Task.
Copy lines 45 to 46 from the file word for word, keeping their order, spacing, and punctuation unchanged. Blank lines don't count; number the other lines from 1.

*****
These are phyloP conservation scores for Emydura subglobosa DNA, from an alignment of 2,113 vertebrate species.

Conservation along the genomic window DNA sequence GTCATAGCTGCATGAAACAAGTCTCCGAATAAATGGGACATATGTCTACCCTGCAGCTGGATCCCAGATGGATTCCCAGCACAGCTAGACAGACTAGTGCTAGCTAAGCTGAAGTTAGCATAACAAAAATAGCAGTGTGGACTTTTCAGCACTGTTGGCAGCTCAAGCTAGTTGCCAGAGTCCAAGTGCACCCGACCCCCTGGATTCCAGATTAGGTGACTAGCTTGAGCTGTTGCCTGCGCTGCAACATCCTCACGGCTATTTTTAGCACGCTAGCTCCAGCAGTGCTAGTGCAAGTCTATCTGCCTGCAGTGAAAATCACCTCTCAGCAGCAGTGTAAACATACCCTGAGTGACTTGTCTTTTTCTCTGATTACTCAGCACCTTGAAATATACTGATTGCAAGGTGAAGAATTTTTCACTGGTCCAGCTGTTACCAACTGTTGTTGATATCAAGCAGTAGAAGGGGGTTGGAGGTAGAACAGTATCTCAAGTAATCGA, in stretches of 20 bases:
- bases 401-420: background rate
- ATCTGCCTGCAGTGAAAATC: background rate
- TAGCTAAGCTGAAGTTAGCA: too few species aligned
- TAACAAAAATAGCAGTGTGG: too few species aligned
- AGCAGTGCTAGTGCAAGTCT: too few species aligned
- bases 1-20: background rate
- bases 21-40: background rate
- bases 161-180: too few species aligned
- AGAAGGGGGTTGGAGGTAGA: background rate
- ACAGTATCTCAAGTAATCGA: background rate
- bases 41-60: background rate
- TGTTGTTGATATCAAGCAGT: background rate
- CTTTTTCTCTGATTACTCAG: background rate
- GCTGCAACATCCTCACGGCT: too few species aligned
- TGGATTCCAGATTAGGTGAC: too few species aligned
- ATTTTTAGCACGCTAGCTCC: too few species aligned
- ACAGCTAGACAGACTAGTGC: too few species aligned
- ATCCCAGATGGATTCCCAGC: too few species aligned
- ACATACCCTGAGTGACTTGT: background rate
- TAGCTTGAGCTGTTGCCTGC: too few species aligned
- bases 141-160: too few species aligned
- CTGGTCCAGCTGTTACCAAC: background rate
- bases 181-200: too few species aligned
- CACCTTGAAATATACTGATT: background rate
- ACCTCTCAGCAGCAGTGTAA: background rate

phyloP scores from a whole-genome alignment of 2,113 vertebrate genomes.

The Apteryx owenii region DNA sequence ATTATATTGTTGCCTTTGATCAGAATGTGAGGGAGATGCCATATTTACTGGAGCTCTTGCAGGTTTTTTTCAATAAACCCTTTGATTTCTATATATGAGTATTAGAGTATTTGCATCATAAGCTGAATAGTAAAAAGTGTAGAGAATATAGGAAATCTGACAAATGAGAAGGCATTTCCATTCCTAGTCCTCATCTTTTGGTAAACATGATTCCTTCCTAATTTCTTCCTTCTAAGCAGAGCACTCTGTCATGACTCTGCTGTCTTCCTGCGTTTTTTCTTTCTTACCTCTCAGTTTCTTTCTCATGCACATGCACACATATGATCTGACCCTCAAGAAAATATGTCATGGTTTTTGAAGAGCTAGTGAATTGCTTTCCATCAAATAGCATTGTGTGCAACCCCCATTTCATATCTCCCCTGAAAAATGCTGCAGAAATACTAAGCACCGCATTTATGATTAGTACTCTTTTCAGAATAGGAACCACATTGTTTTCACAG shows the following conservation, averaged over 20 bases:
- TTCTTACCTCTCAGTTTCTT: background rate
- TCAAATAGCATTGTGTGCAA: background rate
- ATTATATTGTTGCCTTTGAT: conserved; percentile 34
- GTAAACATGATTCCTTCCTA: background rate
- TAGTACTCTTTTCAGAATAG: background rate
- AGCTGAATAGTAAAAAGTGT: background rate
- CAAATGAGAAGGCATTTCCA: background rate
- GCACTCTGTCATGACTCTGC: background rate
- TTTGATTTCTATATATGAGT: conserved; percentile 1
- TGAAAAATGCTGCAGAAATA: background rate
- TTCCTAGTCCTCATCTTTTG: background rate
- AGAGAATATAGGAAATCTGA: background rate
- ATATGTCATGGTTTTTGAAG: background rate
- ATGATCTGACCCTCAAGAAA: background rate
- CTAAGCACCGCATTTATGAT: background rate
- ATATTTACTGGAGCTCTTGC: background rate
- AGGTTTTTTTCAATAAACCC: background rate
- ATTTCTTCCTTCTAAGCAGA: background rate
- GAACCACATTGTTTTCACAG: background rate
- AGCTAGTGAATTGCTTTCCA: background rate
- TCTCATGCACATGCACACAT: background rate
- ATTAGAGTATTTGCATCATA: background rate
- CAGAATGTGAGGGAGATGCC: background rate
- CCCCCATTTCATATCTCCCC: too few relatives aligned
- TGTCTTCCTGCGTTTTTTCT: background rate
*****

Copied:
- ATATTTACTGGAGCTCTTGC: background rate
- AGGTTTTTTTCAATAAACCC: background rate